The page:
The Role of Conditional Parental Regard and Excessively Contingent Self-Esteem in Children's Peer Relationships

Open Access
Kollat, Sarah Holowach
Graduate Program:
Doctor of Philosophy
Document Type:
Date of Defense:
April 26, 2007
Committee Members:
  • Keith E Nelson, Committee Chair/Co-Chair
  • Sandra T Azar, Committee Member
  • Robert Lee Burgess, Committee Member
  • Sherry Erhard Corneal, Committee Member
  • friendship jealousy
  • aggression
  • self-esteem
  • parenting
  • peers
  • contingent self-esteem
  • prosocial behavior
  • bistrategic controllers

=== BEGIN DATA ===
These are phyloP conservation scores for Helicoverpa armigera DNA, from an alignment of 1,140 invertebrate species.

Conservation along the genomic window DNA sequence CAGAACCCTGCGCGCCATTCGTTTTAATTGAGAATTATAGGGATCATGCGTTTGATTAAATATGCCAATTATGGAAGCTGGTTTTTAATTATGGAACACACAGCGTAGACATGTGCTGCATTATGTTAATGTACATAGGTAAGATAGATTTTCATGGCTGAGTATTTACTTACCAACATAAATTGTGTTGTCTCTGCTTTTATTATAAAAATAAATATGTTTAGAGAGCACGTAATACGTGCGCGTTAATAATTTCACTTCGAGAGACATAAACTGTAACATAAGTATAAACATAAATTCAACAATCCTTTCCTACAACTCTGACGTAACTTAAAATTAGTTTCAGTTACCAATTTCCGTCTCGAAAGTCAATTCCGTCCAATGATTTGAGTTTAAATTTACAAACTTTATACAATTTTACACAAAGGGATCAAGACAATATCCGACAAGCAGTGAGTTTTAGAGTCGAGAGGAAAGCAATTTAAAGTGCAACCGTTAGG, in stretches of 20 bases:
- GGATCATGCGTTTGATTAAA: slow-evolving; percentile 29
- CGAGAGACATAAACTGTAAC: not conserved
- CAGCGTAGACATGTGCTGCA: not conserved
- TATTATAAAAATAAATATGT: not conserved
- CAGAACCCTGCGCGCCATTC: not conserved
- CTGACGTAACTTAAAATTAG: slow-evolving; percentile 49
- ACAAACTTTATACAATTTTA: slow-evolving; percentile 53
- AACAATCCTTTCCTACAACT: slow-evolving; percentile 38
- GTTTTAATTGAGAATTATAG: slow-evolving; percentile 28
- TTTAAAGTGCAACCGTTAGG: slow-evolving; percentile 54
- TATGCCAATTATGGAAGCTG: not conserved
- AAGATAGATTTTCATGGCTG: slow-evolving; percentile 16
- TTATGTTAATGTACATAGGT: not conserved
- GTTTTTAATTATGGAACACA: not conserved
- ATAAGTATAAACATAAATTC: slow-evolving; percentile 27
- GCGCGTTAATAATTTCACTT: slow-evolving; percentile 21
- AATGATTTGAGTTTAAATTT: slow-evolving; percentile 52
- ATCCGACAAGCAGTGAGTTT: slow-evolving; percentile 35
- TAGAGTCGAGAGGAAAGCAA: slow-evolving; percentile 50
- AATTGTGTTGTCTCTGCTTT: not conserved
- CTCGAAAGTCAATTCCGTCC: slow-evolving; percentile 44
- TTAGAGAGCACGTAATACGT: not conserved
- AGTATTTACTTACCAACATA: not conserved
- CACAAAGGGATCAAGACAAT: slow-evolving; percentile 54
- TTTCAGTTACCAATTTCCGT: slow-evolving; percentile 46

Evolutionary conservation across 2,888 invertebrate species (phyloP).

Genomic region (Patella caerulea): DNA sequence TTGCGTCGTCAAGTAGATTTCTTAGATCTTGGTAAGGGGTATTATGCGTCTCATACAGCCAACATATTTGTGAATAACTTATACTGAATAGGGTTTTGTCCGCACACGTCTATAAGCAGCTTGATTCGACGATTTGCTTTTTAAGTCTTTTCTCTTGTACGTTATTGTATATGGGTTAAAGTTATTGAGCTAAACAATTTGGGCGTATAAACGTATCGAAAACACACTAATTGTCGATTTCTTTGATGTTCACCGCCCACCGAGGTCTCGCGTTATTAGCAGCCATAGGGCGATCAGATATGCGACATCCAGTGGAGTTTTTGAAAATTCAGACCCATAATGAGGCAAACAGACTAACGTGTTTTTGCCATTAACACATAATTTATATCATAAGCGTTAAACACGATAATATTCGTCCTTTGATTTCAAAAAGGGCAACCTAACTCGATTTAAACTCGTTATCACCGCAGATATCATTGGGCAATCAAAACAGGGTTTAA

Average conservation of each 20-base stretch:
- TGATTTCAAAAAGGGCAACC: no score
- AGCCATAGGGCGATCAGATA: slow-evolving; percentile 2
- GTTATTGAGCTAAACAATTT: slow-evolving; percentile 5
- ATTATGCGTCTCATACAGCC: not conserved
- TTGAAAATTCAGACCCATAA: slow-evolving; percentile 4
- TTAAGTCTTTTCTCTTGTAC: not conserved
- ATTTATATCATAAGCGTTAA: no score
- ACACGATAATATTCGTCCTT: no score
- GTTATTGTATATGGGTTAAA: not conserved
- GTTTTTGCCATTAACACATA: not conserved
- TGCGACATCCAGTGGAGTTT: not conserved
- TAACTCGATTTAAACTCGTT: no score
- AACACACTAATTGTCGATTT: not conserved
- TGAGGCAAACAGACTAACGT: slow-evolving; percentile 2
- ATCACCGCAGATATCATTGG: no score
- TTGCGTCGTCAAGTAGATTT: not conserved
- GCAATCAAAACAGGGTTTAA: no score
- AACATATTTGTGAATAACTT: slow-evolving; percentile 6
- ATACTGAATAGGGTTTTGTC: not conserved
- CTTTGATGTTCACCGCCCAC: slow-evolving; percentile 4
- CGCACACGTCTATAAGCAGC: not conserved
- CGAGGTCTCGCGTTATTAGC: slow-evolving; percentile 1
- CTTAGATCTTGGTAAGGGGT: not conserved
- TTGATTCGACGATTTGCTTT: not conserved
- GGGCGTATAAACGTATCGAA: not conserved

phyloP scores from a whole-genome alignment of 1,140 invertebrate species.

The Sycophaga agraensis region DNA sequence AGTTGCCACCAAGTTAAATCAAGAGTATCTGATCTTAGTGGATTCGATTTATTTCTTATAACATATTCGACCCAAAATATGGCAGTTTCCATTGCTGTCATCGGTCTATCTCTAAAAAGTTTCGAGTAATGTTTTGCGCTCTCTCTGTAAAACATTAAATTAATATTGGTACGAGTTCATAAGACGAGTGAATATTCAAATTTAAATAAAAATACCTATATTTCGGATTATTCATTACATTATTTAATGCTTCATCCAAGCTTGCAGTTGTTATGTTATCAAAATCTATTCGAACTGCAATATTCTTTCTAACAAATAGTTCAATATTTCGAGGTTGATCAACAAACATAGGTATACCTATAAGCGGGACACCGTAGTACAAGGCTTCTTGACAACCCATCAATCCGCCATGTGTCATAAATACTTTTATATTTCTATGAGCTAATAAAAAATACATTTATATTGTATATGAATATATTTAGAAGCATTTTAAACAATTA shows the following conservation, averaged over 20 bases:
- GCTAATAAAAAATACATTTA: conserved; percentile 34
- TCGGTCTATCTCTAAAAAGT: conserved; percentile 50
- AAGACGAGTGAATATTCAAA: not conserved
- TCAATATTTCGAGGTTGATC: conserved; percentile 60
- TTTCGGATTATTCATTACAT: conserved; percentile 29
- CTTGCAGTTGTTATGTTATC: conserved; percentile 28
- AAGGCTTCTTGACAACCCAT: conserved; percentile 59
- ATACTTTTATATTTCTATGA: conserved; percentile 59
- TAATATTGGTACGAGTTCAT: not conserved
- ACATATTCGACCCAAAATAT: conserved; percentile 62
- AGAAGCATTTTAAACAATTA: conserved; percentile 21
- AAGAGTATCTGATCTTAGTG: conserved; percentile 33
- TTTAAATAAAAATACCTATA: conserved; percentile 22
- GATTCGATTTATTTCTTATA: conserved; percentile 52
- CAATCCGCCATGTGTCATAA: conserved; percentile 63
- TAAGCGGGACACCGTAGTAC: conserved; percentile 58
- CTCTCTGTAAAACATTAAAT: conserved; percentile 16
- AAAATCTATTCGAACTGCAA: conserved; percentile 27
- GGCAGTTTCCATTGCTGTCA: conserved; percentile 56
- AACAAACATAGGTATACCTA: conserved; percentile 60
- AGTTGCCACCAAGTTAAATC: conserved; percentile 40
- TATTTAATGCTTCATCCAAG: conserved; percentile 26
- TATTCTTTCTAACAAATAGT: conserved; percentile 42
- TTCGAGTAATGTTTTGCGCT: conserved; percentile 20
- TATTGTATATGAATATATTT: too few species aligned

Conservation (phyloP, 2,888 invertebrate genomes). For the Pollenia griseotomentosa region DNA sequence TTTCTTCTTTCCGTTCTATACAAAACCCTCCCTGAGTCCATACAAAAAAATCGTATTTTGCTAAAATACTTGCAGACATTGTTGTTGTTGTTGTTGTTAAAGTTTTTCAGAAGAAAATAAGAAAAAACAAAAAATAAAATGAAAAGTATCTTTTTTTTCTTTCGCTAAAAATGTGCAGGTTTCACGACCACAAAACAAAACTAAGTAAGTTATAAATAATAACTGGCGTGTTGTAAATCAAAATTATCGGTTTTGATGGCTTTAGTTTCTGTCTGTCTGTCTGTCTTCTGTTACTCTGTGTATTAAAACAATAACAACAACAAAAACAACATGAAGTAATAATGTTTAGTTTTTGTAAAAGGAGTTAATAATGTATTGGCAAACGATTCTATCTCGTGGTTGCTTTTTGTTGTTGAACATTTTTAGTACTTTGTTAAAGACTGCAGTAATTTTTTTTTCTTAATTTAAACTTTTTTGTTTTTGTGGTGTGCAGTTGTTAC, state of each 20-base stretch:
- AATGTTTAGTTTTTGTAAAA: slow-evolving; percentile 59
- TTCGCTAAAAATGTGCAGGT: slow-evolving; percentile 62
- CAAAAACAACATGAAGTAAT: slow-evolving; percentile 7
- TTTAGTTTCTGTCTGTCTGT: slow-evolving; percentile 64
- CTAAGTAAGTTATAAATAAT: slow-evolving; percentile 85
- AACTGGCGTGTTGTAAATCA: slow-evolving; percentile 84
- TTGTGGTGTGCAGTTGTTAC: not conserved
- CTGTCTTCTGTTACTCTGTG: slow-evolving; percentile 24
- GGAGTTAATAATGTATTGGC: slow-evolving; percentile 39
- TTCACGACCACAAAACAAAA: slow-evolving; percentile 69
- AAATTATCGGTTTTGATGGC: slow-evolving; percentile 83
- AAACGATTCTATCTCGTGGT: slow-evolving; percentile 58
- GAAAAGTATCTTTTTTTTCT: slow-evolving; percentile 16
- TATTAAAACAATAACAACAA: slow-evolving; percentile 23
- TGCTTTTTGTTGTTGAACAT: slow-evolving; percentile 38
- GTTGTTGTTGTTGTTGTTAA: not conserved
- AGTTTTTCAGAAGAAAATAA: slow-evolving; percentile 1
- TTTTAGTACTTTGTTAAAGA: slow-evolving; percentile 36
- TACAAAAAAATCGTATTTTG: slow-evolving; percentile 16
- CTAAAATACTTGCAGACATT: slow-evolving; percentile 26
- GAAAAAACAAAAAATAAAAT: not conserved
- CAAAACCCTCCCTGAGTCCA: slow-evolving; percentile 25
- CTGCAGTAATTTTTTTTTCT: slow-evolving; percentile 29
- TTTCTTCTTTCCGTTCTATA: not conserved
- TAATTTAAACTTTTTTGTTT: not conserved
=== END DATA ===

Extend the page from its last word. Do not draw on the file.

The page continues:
The current study sought to further clarify the construct of self-esteem in adolescence, the antecedents of adolescent self-esteem, and peer outcomes associated with different configurations of self-esteem. Previous work has suggested that self-esteem is a multifaceted construct, with one promising new facet being excessively contingent self-esteem. It was hypothesized that adolescents with excessively contingent self-esteem would be strongly invested in their social status and relationships, leading them to employ aggressive, jealous, and prosocial behaviors as a means of defending and/or promoting their social goals. Likewise, overly conditional parenting styles were predicted to contribute to children's introjection of values and behaviors, likewise leading to the development of excessively contingent self-esteem. Participants included 264 seventh and eighth grade students attending an ethnically diverse, urban middle school. Results confirm the current study's predictions, although the strength of the proposed relationships differs according to ethnicity and sex. Results support the conclusion that excessively contingent self-esteem motivates children to engage in both aggressive and prosocial behaviors within the peer group. The need to clarify the extent to which these behaviors are instrumental, as opposed to reactive, in nature is discussed.